Wednesday, June 13, 2012

In Air - work in progress






Recently, I was talking about painting into thin air.  A romantic notion, no?

I wanted to try looping and squiggling my way across the walls of this hallway and across corners and into space using clear vinyl.  Wouldn't that be swell?  So I started.  But as so often happens, it didn't quite go according to plan. 

There's this weird thing that happens when you're an artist working in painting/installation.  You learn things you never thought anyone would need to know.  Like, I know that acrylic house paint doesn't crack, peel or bead when painted on clear contact, but artist acrylic does.  And I know that painting wool is a rotten job and requires an undercoat to work. 

On this work, I am learning that it's hard to make your squiggle look intuitive when you're painting a wide and looooooong brushstroke with a comparatively small brush.  Now, perhaps that's something I should have anticipated.  I didn't.  I'ma get me a bigger brush!  For starters.  Then I will see where this goes.  There's much more to do on this.

Also, will I add geometric shapes to this, or simply let it be a big brushstroke?  The suspense is killing me.

Orange Bounce




(C) 2012 Naomi Nicholls, Orange Bounce (Installation view)
Acrylic, vinyl, graphite

 (C) 2012 Naomi Nicholls, Orange Bounce (Installation view)
Acrylic, vinyl, graphite

 (C) 2012 Naomi Nicholls, Orange Bounce (Installation view)
Acrylic, vinyl, graphite

(C) 2012 Naomi Nicholls, Orange Bounce (Installation view)
Acrylic, vinyl, graphite


 (C) 2012 Naomi Nicholls, Orange Bounce (Installation view)
Acrylic, vinyl, graphite

 (C) 2012 Naomi Nicholls, Orange Bounce (Installation view)
Acrylic, vinyl, graphite


A little catch up post of work from a couple of weeks ago.

This new hallway work (new work, new hallway) comprises of a large area of orange, it's more British Paints Peachy Dream actually.  The shape casts from the floor up onto the wall and across the open door, as if it were a projection of light.  Incidentally, I should work with projection.  There's an idea!  The shape sits on a background area of washy and painterly grey watercolour, which make the shape seem as if it's floating.  Further along the wall is a muted green, which floats a meter off floor level and also sits on a watercolour background.  Painterly marks in watercolour and green appear on the opposing wall and also on the floor where the orange shape sits.  Overlaid the large orange shape is part of a grid in vinyl and a set of three geometric shapes butted up against each other and stretching down onto the floor.

The work has a strong directional property, a hierarchy of where to look.  The orange is obviously the starting point and your sight bounces from one point to the next.  There is also a great effect on the opposite wall to the orange shape - an orange glow.  My photographs don't quite capture it, but it's striking to walk through.

The experiential nature of my work needs some exploring.  For me, they relate heavily to the body.  Although you wouldn't think so, to look at them.  But when one walks through, ones body is directed by the work, as is one's eyes and head.  Where do I bounce from?  Do I duck under anything?  I also feel aware of my height and size in relation to the work.  Sometimes the scale of my work in relation to the body prompts the viewer to step away to capture it all in one line of sight.  This has been really interesting when making work in hallways.  I also think the hallway aspect has really added to the content of the body in my work.  For example Other Points of View was in a square room, and not a thoroughfare.  It did have some good readings, and others did read a bodily interaction with the work.  But nowhere near as much as it has 'worked' in hallways.  And even in Line Drawing Extrusion from my Dimensions of Space exhibition, the room was long and narrow, and there was a reason for the viewer to walk the length of it.  That wasn't present in Other Points of View.  So - certainly something to play with.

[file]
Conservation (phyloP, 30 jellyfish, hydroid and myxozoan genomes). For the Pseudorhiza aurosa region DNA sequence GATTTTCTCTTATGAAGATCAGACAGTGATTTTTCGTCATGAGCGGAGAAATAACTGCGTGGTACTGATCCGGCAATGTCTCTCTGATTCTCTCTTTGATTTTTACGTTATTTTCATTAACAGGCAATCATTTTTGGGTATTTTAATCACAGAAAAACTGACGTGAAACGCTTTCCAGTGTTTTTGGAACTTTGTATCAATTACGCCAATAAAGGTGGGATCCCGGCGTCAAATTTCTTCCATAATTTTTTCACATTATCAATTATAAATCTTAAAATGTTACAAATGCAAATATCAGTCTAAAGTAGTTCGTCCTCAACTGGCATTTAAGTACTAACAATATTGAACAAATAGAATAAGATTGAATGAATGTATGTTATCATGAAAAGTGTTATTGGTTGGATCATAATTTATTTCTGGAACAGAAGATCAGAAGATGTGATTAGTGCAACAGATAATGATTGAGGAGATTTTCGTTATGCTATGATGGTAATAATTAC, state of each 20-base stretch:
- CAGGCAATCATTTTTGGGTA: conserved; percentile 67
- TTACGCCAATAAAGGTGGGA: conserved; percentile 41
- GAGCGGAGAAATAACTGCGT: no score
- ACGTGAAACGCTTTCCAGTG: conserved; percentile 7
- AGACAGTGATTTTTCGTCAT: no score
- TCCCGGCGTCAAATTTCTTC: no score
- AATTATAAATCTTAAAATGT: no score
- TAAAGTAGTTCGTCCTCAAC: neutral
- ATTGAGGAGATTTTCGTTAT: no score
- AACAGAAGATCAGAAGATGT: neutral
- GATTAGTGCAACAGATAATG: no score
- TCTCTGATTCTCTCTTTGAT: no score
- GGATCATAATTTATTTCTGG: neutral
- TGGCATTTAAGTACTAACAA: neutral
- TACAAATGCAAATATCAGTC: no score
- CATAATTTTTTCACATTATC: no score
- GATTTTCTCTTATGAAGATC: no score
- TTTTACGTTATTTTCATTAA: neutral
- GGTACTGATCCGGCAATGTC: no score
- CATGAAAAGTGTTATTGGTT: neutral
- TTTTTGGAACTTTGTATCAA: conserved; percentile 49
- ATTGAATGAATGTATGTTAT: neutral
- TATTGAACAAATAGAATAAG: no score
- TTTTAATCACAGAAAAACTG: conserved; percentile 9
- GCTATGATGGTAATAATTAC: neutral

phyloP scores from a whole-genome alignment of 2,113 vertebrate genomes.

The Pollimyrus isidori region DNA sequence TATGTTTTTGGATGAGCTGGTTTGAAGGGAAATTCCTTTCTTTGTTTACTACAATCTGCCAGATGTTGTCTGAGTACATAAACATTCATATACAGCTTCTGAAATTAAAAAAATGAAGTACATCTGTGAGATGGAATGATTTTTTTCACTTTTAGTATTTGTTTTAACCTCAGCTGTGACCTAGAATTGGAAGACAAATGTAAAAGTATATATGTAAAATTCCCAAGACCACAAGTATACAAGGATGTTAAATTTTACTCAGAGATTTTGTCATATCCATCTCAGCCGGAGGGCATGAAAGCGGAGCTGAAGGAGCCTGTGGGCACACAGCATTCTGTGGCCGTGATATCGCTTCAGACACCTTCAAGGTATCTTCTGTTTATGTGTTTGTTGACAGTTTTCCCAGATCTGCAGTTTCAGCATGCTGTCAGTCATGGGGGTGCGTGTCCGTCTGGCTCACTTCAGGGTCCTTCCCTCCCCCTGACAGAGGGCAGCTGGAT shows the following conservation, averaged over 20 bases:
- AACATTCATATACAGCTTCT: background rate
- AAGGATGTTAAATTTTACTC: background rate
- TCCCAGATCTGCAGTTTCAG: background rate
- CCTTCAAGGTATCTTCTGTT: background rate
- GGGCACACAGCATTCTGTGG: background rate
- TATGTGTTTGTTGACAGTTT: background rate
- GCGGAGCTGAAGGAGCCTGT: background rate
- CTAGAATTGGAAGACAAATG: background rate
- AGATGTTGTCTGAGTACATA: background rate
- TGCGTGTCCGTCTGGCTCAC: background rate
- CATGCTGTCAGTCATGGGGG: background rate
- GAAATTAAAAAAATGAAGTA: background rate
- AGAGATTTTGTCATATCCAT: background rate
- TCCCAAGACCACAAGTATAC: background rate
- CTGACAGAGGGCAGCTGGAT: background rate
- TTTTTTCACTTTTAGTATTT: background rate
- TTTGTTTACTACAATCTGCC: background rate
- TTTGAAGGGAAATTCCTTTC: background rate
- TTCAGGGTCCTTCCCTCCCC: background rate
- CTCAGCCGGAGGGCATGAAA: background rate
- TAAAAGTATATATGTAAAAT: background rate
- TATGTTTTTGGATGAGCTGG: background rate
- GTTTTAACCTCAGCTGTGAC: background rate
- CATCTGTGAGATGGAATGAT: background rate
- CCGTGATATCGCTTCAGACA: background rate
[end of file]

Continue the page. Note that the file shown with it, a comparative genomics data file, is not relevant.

Sunday, June 3, 2012

Painting Into Thin Air

I wonder what it would look like to paint into thin air?  Perhaps not so very much unlike this?


(c) 2012 Naomi Nicholls
De-installating Hallway in Peachy Dream and Grey.

(c) 2012 Naomi Nicholls
De-installating Hallway in Peachy Dream and Grey.


Another way of painting out of the conventional frame of a canvas dawned on me when I was de-installing my Hallway in Peachy Dream and Grey.  I was pulling up the contact from the floor, that I'd 'sneakily' (well I thought it was pretty sneaky) painted upon to avoid the wrath of the building overlords.  As I pulled up the contact, the paint is in three dimensional space, and 'hello', I thought - that's something I can play with.

I've also been thinking about painting onto some balloons.  I'd love to get a really bit weather balloon-type to paint on and put inside my normal wall paintings, but I need to find a place to source them.  I love how many completely random things I need to learn about in order to make art the way I want to.  This week, it's where to source comically oversized balloons.  Next week, the world?  Actually, this week, I think I will be content with average sized party balloons.  I just want to experiment at this stage and see what happens.

Here's a test I've done already of painting into thin air.  I started with some clear contact, the type I have been sticking to the floor to paint on.  I installed it diagonally across a corner and painted from the wall, onto the contact and then onto the wall again.  Then I cut around the paint and presto.  It's kind of alive.




It reminds me a bit of James Nares, but in space.  Space!

At this stage, it's just a 'disembodied' brush stroke by way of a test.  We shall see where this method reappears in the coming weeks.  Oh the suspense.